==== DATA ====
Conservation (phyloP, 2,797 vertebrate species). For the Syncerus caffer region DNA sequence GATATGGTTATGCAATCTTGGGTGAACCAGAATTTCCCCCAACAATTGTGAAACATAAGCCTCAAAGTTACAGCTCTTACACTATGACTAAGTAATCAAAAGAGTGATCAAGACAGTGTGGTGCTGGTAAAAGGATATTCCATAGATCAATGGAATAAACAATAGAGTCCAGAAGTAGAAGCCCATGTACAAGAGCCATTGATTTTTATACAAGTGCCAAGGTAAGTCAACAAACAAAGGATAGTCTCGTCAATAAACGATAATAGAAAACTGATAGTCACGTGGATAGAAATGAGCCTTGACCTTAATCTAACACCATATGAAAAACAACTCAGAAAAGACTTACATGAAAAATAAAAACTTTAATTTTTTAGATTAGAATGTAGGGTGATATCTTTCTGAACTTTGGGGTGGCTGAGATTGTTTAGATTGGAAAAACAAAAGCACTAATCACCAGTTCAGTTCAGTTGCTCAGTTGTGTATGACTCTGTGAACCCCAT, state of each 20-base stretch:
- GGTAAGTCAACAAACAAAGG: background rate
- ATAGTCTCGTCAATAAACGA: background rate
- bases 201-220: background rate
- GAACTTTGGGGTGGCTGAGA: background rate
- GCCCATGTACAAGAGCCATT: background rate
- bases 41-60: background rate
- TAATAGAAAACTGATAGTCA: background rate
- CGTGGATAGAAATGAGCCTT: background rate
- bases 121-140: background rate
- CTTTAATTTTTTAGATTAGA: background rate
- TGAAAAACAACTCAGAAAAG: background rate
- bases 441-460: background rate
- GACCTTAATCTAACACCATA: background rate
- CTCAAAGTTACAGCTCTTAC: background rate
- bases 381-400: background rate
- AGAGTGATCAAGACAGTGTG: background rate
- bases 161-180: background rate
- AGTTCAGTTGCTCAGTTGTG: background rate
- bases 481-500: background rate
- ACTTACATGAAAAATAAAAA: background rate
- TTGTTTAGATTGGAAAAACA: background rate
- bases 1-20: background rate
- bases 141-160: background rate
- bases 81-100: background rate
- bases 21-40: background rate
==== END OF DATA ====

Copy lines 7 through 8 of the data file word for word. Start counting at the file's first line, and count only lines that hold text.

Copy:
- bases 41-60: background rate
- TAATAGAAAACTGATAGTCA: background rate